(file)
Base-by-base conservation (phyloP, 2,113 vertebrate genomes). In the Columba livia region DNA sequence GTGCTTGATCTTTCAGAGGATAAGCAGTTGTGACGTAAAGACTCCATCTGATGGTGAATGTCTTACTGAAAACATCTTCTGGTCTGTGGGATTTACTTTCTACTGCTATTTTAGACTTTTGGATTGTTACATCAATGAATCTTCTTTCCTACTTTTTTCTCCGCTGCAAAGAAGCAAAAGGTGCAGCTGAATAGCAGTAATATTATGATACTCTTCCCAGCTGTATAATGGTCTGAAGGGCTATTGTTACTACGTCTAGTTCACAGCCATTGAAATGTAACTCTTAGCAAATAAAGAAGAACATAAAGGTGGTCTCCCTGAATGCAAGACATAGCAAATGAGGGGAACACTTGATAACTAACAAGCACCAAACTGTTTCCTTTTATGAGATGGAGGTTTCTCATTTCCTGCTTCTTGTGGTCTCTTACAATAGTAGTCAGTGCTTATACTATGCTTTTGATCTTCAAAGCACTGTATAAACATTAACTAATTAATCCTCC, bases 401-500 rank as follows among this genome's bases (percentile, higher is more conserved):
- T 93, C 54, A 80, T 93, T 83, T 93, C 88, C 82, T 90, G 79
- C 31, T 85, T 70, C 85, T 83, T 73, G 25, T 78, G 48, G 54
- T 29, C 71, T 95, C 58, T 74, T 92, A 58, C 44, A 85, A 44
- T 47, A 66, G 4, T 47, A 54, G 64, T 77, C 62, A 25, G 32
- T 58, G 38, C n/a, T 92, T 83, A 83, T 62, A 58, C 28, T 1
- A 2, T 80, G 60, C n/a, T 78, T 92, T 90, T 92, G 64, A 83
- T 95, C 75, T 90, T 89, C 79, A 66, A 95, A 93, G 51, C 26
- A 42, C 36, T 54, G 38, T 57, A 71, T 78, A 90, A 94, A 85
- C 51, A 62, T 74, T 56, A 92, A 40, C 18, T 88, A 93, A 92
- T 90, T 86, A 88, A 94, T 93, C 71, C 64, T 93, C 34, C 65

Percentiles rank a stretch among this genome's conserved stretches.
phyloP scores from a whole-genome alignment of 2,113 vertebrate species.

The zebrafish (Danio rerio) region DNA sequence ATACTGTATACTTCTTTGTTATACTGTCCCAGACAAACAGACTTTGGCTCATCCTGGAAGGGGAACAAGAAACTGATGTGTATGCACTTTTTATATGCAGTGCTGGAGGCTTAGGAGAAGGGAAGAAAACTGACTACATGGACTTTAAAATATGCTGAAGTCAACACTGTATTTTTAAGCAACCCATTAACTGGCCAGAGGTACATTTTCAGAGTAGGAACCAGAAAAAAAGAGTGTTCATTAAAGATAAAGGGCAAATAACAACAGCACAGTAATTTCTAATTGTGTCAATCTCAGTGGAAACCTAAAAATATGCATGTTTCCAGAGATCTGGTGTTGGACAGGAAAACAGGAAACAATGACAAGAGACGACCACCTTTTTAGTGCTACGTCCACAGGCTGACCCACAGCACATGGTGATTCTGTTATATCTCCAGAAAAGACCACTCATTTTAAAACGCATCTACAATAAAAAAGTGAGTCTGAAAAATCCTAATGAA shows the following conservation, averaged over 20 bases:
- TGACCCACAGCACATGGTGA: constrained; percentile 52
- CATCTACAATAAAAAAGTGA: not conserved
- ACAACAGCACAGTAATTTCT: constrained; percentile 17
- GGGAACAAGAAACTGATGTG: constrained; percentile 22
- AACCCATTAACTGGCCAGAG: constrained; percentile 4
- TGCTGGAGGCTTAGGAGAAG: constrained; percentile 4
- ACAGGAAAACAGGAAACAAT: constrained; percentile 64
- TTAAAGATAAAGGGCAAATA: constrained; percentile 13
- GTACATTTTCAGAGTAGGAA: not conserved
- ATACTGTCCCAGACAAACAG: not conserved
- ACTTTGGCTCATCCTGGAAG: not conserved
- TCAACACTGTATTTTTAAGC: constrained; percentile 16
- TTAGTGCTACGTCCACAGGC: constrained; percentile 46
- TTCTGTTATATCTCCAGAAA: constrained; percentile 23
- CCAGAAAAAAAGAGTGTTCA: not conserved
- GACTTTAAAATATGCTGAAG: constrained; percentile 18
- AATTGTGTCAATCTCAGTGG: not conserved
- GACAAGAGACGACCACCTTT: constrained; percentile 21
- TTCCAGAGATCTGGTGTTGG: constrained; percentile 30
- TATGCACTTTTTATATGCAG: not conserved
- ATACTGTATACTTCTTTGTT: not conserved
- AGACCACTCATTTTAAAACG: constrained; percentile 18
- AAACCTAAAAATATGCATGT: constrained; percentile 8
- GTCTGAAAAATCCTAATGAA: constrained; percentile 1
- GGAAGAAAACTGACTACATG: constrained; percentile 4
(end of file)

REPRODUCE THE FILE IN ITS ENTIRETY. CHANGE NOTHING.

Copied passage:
Base-by-base conservation (phyloP, 2,113 vertebrate genomes). In the Columba livia region DNA sequence GTGCTTGATCTTTCAGAGGATAAGCAGTTGTGACGTAAAGACTCCATCTGATGGTGAATGTCTTACTGAAAACATCTTCTGGTCTGTGGGATTTACTTTCTACTGCTATTTTAGACTTTTGGATTGTTACATCAATGAATCTTCTTTCCTACTTTTTTCTCCGCTGCAAAGAAGCAAAAGGTGCAGCTGAATAGCAGTAATATTATGATACTCTTCCCAGCTGTATAATGGTCTGAAGGGCTATTGTTACTACGTCTAGTTCACAGCCATTGAAATGTAACTCTTAGCAAATAAAGAAGAACATAAAGGTGGTCTCCCTGAATGCAAGACATAGCAAATGAGGGGAACACTTGATAACTAACAAGCACCAAACTGTTTCCTTTTATGAGATGGAGGTTTCTCATTTCCTGCTTCTTGTGGTCTCTTACAATAGTAGTCAGTGCTTATACTATGCTTTTGATCTTCAAAGCACTGTATAAACATTAACTAATTAATCCTCC, bases 401-500 rank as follows among this genome's bases (percentile, higher is more conserved):
- T 93, C 54, A 80, T 93, T 83, T 93, C 88, C 82, T 90, G 79
- C 31, T 85, T 70, C 85, T 83, T 73, G 25, T 78, G 48, G 54
- T 29, C 71, T 95, C 58, T 74, T 92, A 58, C 44, A 85, A 44
- T 47, A 66, G 4, T 47, A 54, G 64, T 77, C 62, A 25, G 32
- T 58, G 38, C n/a, T 92, T 83, A 83, T 62, A 58, C 28, T 1
- A 2, T 80, G 60, C n/a, T 78, T 92, T 90, T 92, G 64, A 83
- T 95, C 75, T 90, T 89, C 79, A 66, A 95, A 93, G 51, C 26
- A 42, C 36, T 54, G 38, T 57, A 71, T 78, A 90, A 94, A 85
- C 51, A 62, T 74, T 56, A 92, A 40, C 18, T 88, A 93, A 92
- T 90, T 86, A 88, A 94, T 93, C 71, C 64, T 93, C 34, C 65

Percentiles rank a stretch among this genome's conserved stretches.
phyloP scores from a whole-genome alignment of 2,113 vertebrate species.

The zebrafish (Danio rerio) region DNA sequence ATACTGTATACTTCTTTGTTATACTGTCCCAGACAAACAGACTTTGGCTCATCCTGGAAGGGGAACAAGAAACTGATGTGTATGCACTTTTTATATGCAGTGCTGGAGGCTTAGGAGAAGGGAAGAAAACTGACTACATGGACTTTAAAATATGCTGAAGTCAACACTGTATTTTTAAGCAACCCATTAACTGGCCAGAGGTACATTTTCAGAGTAGGAACCAGAAAAAAAGAGTGTTCATTAAAGATAAAGGGCAAATAACAACAGCACAGTAATTTCTAATTGTGTCAATCTCAGTGGAAACCTAAAAATATGCATGTTTCCAGAGATCTGGTGTTGGACAGGAAAACAGGAAACAATGACAAGAGACGACCACCTTTTTAGTGCTACGTCCACAGGCTGACCCACAGCACATGGTGATTCTGTTATATCTCCAGAAAAGACCACTCATTTTAAAACGCATCTACAATAAAAAAGTGAGTCTGAAAAATCCTAATGAA shows the following conservation, averaged over 20 bases:
- TGACCCACAGCACATGGTGA: constrained; percentile 52
- CATCTACAATAAAAAAGTGA: not conserved
- ACAACAGCACAGTAATTTCT: constrained; percentile 17
- GGGAACAAGAAACTGATGTG: constrained; percentile 22
- AACCCATTAACTGGCCAGAG: constrained; percentile 4
- TGCTGGAGGCTTAGGAGAAG: constrained; percentile 4
- ACAGGAAAACAGGAAACAAT: constrained; percentile 64
- TTAAAGATAAAGGGCAAATA: constrained; percentile 13
- GTACATTTTCAGAGTAGGAA: not conserved
- ATACTGTCCCAGACAAACAG: not conserved
- ACTTTGGCTCATCCTGGAAG: not conserved
- TCAACACTGTATTTTTAAGC: constrained; percentile 16
- TTAGTGCTACGTCCACAGGC: constrained; percentile 46
- TTCTGTTATATCTCCAGAAA: constrained; percentile 23
- CCAGAAAAAAAGAGTGTTCA: not conserved
- GACTTTAAAATATGCTGAAG: constrained; percentile 18
- AATTGTGTCAATCTCAGTGG: not conserved
- GACAAGAGACGACCACCTTT: constrained; percentile 21
- TTCCAGAGATCTGGTGTTGG: constrained; percentile 30
- TATGCACTTTTTATATGCAG: not conserved
- ATACTGTATACTTCTTTGTT: not conserved
- AGACCACTCATTTTAAAACG: constrained; percentile 18
- AAACCTAAAAATATGCATGT: constrained; percentile 8
- GTCTGAAAAATCCTAATGAA: constrained; percentile 1
- GGAAGAAAACTGACTACATG: constrained; percentile 4